Cellulose is the world’s most abundant polymer; it forms the basis for paper, cotton and wood. The vast majority of cellulose is found in the biomass of plants and algae; making cellulose an environmentally friendly, renewable, biopolymer. The mechanical strength of cellulose is due to the self-assembly of individual polymers into tight fibres. Unfortunately bundling of the cellulose polymers renders the cellulose inert and insoluble – making it problematic for use.
Cellulose can be functionalised via dissolution of cellulose fibres into individual polymers via chemical treatment. This allows the cellulose polymers to be manipulated and re-formed into tailor made cellulose composites. This has the additional benefits of decreasing the use of oil derived plastics, but also would allow the use of cellulose from food waste (such as the juicing industry).
Initially this was proposed as a renewable source of material for 3D printing machines, as a replacement / substitute for plastic materials. Preliminary discussion about the use of cellulose in 3D printing quickly revealed an extended audience that would like to further develop the use of cellulose as a modern material.
Who we are
Thomas Torode (Postdoctoral researcher, SLCU) firstname.lastname@example.org
Marco Aita (Postdoctoral researcher, SLCU) email@example.com
Ward Hills (CEO, OpenIOLabs) Ward.Hills@OpenIOLabs.com
The project will be split into two sub-projects; (A) The functionalisation and formulation of cellulose & (B) The application of cellulose as a biomaterial. These subprojects aim to allow the overall project to advance in two directions at the same time. In order to keep a constant flow between these two projects and integrate a wider participation in the project, we will also establish frequent CELLUWIN user group meet-ups (C).
A) The functionalisation and formulation of cellulose.
Aim: To process raw cellulose into a functional, workable material.
Methods: Raw cellulose from G. xylinus will be used as the initial starting material, as it is easily obtainable, this will hopefully be later replaced by waste plant material. Cellulose will be split into individual polymers (functionalised) and then processed into various forms to test for the best suitable formulation of cellulose for use as a material.
People: Thomas Torode.
B) The application of cellulose as a biomaterial.
Aim: Test the various formulations of cellulose and apply them to 3D printing techniques.
Methods: Variations of the cellulose will be tested for feasibility in use for various applications. This will draw inspiration from the users of the CELLUWIN group, and their specific requirements for material properties. So far interest has been raised in application of cellulose in the fashion industry and in creation of biocompatible structures for medical diagnostics. A 3D printer has also been kindly volunteered for this project (via Rob Voisey).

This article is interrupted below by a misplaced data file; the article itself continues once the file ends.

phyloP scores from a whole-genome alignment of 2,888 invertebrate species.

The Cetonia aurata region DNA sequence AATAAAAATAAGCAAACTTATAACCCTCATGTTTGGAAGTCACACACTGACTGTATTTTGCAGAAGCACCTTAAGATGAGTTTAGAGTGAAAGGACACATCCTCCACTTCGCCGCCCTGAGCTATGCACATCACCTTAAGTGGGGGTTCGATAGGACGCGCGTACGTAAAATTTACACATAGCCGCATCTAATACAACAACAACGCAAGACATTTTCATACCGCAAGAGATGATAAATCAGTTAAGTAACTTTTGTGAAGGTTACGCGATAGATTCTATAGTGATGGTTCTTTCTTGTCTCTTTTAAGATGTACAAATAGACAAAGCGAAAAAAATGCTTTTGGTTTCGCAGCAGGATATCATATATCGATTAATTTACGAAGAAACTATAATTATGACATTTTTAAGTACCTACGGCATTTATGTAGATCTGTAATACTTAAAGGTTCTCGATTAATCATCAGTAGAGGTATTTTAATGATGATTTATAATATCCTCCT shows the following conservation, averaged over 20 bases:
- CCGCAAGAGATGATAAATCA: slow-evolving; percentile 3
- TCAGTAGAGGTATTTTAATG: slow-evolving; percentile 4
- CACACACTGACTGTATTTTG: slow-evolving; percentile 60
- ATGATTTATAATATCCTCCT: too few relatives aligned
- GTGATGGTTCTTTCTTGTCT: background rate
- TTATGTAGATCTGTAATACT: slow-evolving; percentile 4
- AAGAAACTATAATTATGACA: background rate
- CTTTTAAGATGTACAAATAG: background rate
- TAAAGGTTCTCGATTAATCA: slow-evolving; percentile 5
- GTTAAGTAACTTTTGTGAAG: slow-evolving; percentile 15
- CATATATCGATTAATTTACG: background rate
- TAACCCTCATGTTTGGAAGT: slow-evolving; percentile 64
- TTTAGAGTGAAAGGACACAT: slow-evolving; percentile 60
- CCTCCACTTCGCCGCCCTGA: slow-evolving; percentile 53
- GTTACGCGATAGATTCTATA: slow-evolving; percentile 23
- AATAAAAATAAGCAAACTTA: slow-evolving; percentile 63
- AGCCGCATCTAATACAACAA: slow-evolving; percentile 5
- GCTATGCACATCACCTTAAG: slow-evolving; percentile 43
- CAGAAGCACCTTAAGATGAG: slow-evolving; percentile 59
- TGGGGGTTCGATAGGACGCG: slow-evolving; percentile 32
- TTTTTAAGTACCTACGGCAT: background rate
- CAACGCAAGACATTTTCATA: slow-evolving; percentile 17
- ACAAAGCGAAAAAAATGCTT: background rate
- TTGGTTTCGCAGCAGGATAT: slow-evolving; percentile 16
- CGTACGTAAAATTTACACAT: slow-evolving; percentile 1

People: Marco Aita, Ward Hills.
C) CELLUWIN user group meet-ups.
Aim: Establish a user group to co-ordinate and encourage cellulose research.
In order to maintain continuous feedback between the two sub-projects, a third aspect of this project will be twice monthly meet ups. This will maintain a strong momentum for the project, which will be essential in achieving the overall goal of cellulose 3D printing. The meetings will be advertised online via e-mail and Meetup. This will allow an extended audience and be valuable for creating a dynamic melting pot of ideas for applications of the project. The venue will vary between The Panton Arms (for a more general, open meeting), The Sainsbury Laboratory (for biochemical sessions) and MakeSpace (for 3D printing sessions).
Benefits and Outcomes
The two major outcomes of this project will be the use of cellulose as a biomaterial and the establishment of a CELLUWIN user group.
We aim to create 3D structures, using raw cellulose as a starting material, as a proof of principle for the use of cellulose as a modern building material. This will be an enabling technological advancement which will lead to future development of the overall project. This would be published in an open access journal, making all processing steps and protocols freely available. This would circumvent the need for patent protection and make any knowledge directly available to the wider public.
The long term goal of the CELLUWIN user group would be building future collaborations, expanding the range of applications for cellulose as a biomaterial. Towards the end of the initial 6 months funding we would aim to submit applications for advanced uses of the cellulose biomaterial applications. This would involve the synthetic modulation of the cellulose structure to alter mechanical properties of the final structure, or the incorporation of conductive material into the material.
MakeSpace membership 6 months 6 x 40 £ 240
Refreshments for CELLUWIN user group meetings 12x meetings 12 x 30 £ 360
Biochemical consumables £ 1700
Electronics & 3D printer adaptation costs £ 1700